Catholics in America – The Lily of the Mohawks, Blessed Kateri Tekakwitha

“You renew the church in every age by raising up men and women outstanding in holiness, living witnesses of your unchanging love.” So reads one of the prefatory prayers to the Mass for Holy Men and Women.

When one reflects upon nearly any specific situation or locale in the last 2,000 years, it doesn’t take long to bring to mind one of these “living witnesses” that sanctify and consecrate it with God’s presence: Augustine during the collapse of the Roman empire, Benedict in his self-sufficient early medieval monastery, Matteo Ricci in the imperial courts of Mandarin China, Teresa in the slums of Calcutta.

Our nation is not exempt from this reality. And yet none of our true “natives” has been canonized by the universal church. That is, however, about to change.

On Oct. 21, one of my favorite Christian personages, the Lily of the Mohawks, Kateri Tekakwitha, will be “raised to the altars” and named a saint.  I distinctly remember being fascinated by her story in the basement library of St. Peter’s Elementary School in Merchantville when I was about 9 years old. Little did I know I would someday have a more personal connection to her.

My spiritual mentor Cardinal Avery Dulles is buried in Kateri’s birthplace in upstate New York. And so in June of 2009, the grieving 29-year-old doctoral candidate and research assistant stood in Auriesville, N.Y., as fascinated by Kateri’s life and God’s zigzagging plans for each of us, as that adolescent paging through a picture book of saints while sitting cross-legged on the linoleum floor in South Jersey.

Tekakwitha, the daughter of a Mohawk chief and Algonquin mother, was at a young age ravaged by the same outbreak of small pox which decimated her family and clansmen in 1660, the disease permanently scarring her face. Most likely because of this, the young Native American girl was exceedingly shy and reserved, spending the majority of her time inside a smoke-filled longhouse in which multiple families dwelt without partition.

After the death of her parents, the authority figure in her life was a chieftain uncle of the Turtle clan. When Tekakwitha became enamored with the preaching and lifestyle of the missionaries, her uncle demanded she maintain the traditional socio-religious patterns and avoid the mysterious “blackrobes.” She refused, fled to Canada and was eventually baptized taking (or being given) the name Kateri, a native pronunciation of Catherine, after the Italian saint from Siena.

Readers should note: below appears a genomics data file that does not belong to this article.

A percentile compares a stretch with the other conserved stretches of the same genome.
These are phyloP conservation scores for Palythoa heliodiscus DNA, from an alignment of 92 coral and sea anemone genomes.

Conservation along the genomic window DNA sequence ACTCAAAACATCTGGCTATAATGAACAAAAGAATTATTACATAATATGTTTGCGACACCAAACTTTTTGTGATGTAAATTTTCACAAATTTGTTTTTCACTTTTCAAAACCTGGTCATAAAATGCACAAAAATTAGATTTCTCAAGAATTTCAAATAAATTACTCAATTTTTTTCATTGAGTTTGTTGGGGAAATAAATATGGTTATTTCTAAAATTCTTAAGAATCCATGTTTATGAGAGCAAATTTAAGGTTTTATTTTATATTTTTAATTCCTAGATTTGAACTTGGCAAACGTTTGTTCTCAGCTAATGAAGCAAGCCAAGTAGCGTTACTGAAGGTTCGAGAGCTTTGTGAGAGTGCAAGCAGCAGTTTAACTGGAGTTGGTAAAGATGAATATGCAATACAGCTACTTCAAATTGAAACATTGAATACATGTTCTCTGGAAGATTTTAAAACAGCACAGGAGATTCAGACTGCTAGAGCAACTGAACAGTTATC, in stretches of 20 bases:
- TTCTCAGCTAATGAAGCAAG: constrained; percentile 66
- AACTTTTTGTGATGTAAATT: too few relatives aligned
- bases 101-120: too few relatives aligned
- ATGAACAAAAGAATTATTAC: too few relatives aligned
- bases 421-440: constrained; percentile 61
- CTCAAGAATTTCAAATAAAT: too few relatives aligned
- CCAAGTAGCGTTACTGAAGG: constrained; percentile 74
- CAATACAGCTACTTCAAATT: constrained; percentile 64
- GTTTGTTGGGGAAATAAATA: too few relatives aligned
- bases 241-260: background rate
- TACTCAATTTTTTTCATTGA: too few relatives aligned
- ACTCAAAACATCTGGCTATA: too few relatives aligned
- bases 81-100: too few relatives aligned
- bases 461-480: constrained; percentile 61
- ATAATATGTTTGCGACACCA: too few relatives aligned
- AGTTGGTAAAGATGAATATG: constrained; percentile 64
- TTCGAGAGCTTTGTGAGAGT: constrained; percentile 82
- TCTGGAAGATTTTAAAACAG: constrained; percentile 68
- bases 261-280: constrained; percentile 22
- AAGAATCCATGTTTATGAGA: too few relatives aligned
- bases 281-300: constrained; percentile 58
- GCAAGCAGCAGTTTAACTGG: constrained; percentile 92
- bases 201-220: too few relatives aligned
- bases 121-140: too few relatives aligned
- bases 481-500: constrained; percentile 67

Kateri became a model of holiness and piety to all who knew her. I’ve read a quite a bit more on her since the SPS days, and, as with so many of the saints, remain both taken and horrified by the extremes of self-mortification she underwent. (I am all for self-denial and asceticism, but standing half-naked in the snow for hours or mixing ashes into all one’s food seems at least somewhat excessive. Yet, the sacred is famously defined as mysterium tremendum et fascinans – that Mystery which makes us “tremble” but yet captivates or fascinates us).

She reportedly achieved a mystical union with God through this zealous and intense prayer-life. For, like the Messiah described by Isaiah, she was “a person of sorrows, one well acquainted with grief.” As difficult as it sounds, this is a necessary prerequisite for authentic communion with the Christ. (Cf. generations of artwork depicting Pilate’s Ecce Homo). The Author of Life walks among us and heals us — we spit on him, mock him, and nail him to a tree, and do so daily. Maybe her penitent ashes-as-seasoning wasn’t so unwarranted after all.

Upon Kateri’s death, her disfigured and pox-ridden complexion was said to be transformed into a healthy and radiant beauty. Almost immediately, miracles were attributed to those seeking her intercession or visiting sites associated with her life. This “Mystic of the Wilderness” often serves as a patron to those interested in ecological sustainability and natural conservation, as well as adolescents who are mocked for their Christian witness.

Michael M. Canaris is an administrator at Fairfield University’s Center for Faith and Public Life and is on the faculty for the Department of Philosophy, Theology, and Religious Studies at Sacred Heart University.

Categories: Growing in Faith

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